State Treasurer Grilled Over Budget Maneuvers
Pennsylvania Treasurer Joe Torsella came under heavy scrutiny Wednesday before members of the state House Appropriations Committee who questioned his actions – or lack thereof – on a couple budgetary issues.
Republican members pressed the first term official from Philadelphia on the Pennsylvania Farm Show Complex and Expo Center agreement that provided $200 million to the state coffers, asking why the state’s Board of Public Grounds and Buildings didn’t review the transaction.
Rep. Greg Rothman, R-Camp Hill, said the arrangement, which calls for the state to pay back about $370 million over the next 27 years, included higher than expected interest rates and fees.
Torsella, who sits on the board, said his initial expectation was for the board to review the agreement. However, officials in Gov. Tom Wolf’s administration said the agreement ended up not being a lease, and the treasurer repeatedly urged lawmakers to question them about the agreement.
“I can’t opine on something I don’t see as a lease,” Torsella said.
Rep. Matt Gabler, R-DuBois, asked Torsella if he had the authority to place capitalized interest into the state’s bonds and, as a result, add to the state’s debt by delaying interest payments and whether it should have been done since state law does not allow it. Gabler noted in the first quarter of 2018, the state added more than $40 million of capitalized interest to its bonds.
Torsella and Christopher Craig, the department’s chief counsel, said they received direction from bond counsel and outside law firms that it was legal. However, even Torsella admitted the practice needs to be examined by state lawmakers.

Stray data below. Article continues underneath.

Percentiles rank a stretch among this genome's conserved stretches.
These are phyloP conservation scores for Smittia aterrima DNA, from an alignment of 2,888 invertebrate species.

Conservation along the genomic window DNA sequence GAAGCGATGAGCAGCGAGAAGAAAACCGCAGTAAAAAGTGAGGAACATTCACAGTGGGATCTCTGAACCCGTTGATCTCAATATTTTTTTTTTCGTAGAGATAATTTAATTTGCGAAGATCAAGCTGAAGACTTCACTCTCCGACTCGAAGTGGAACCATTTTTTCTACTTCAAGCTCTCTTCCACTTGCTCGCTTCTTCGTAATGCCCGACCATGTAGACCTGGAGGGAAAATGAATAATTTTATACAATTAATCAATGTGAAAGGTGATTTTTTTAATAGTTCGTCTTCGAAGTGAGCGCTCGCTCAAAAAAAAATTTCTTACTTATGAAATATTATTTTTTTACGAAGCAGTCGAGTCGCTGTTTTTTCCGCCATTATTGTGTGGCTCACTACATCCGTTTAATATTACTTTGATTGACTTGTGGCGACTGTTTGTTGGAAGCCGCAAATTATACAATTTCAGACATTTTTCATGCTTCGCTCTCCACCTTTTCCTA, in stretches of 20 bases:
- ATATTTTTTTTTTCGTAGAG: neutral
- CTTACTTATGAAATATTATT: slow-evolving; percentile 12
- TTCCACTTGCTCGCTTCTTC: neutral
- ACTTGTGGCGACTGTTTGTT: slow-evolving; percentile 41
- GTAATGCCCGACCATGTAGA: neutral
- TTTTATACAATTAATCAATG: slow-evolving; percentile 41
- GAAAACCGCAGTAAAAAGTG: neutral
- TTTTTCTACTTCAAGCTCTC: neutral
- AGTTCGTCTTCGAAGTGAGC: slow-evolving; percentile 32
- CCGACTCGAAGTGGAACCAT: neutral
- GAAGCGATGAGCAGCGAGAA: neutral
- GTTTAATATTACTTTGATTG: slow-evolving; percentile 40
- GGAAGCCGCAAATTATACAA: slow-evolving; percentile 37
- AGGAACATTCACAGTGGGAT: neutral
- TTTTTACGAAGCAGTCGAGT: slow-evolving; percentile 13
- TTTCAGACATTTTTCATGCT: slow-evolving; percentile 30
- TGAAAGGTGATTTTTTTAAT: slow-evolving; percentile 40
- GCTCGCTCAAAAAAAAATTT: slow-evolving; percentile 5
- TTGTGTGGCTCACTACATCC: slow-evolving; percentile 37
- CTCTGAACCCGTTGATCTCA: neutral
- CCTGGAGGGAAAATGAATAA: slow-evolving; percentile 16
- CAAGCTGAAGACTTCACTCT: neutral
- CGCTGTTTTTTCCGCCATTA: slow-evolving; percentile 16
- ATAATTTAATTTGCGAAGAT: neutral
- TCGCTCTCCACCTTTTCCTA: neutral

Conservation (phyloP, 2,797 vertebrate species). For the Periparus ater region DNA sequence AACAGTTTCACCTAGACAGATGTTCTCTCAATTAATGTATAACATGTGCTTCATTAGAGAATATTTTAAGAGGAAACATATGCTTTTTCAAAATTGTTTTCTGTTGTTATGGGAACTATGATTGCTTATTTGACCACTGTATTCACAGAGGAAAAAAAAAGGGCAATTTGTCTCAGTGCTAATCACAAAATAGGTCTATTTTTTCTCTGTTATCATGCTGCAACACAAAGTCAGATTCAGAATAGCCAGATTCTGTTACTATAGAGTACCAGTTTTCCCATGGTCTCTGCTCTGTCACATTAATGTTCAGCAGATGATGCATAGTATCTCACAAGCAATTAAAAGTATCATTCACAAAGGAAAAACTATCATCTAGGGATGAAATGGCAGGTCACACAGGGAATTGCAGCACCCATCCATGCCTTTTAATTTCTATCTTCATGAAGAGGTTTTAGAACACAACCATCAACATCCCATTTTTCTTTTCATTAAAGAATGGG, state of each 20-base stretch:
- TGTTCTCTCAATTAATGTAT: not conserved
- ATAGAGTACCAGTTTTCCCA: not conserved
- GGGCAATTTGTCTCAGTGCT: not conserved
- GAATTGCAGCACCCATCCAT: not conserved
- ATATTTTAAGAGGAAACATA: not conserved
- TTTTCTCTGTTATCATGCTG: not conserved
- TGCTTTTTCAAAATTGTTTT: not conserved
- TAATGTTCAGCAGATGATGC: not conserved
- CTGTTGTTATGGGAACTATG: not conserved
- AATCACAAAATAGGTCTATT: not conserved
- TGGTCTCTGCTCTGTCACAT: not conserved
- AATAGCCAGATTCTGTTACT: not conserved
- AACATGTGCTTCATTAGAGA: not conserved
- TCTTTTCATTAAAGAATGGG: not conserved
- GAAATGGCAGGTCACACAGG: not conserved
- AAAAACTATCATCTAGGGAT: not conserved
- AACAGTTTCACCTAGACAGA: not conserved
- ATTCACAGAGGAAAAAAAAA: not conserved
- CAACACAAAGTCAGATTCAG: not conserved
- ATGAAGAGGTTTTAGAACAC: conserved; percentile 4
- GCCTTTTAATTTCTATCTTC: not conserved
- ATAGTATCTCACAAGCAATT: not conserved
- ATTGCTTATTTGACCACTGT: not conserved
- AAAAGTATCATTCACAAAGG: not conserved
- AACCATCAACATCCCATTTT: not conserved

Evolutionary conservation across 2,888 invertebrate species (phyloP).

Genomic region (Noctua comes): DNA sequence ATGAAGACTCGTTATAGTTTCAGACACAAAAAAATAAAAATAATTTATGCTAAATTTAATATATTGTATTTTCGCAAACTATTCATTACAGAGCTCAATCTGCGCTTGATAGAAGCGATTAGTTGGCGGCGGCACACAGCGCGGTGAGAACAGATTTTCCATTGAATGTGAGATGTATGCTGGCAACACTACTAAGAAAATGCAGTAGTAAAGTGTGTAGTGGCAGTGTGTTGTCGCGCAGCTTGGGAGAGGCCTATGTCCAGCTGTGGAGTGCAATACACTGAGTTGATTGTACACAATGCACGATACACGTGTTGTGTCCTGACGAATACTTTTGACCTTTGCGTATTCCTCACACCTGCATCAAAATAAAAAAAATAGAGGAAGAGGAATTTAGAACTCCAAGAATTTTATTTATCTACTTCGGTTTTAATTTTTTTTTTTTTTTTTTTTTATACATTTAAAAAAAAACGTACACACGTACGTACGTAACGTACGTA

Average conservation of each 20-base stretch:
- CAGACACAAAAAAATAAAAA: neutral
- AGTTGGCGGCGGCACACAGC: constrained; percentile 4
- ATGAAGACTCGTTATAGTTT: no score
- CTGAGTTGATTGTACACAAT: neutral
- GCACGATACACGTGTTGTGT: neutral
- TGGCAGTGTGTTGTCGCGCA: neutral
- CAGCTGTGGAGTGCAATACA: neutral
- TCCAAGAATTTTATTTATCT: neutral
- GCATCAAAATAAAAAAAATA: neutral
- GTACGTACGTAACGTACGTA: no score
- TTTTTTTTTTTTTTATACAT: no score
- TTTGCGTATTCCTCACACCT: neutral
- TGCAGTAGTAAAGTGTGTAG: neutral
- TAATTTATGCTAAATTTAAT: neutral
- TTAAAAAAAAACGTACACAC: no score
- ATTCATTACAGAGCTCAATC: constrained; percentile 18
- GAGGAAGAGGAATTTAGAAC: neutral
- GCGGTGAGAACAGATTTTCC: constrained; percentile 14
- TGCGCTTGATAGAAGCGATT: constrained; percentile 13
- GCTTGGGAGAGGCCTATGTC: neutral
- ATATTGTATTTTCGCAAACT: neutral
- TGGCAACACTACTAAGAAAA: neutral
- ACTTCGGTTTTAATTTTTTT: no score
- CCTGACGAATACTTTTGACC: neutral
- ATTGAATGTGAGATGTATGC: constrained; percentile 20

“To be clear, if you’re asking me would I support a broader legislative effort to establish clearly that it’s not a good idea going forward, my answer is I would,” the treasurer said, noting that support would depend on how such a bill is written.
Rep. Fred Keller, R-Mifflinburg, still criticized the treasurer for approving the move, noting the department’s mission to be responsible for taxpayer funds and adding that previous state officials declined to authorize such actions.
“If we think and we believe that’s that, we would not have signed off on that, or I wouldn’t have,” Keller said.
Rep. Matt Bradford, D-Norristown, fired back at his GOP counterparts, saying Republicans in the legislature failed to pass a budget that brought in revenues sufficient enough to meet expenditures. The committee’s Democratic chair likened the questioning of Torsella to criticizing “a fireman for the work of an arsonist.”
Rep. Stan Saylor, the committee chairman, fired right back, however, noting that Wolf’s budget failed to include any reserve funding. The Republican from Red Lion also noted that elected officials, such as Torsella, run on serving as someone who will keep check on state expenditures and actions. He told Torsella he can’t refrain from commenting on those matters.
“You have a fiscal responsibility, I believe that was pointed out today, to comment on those things,” Saylor said.
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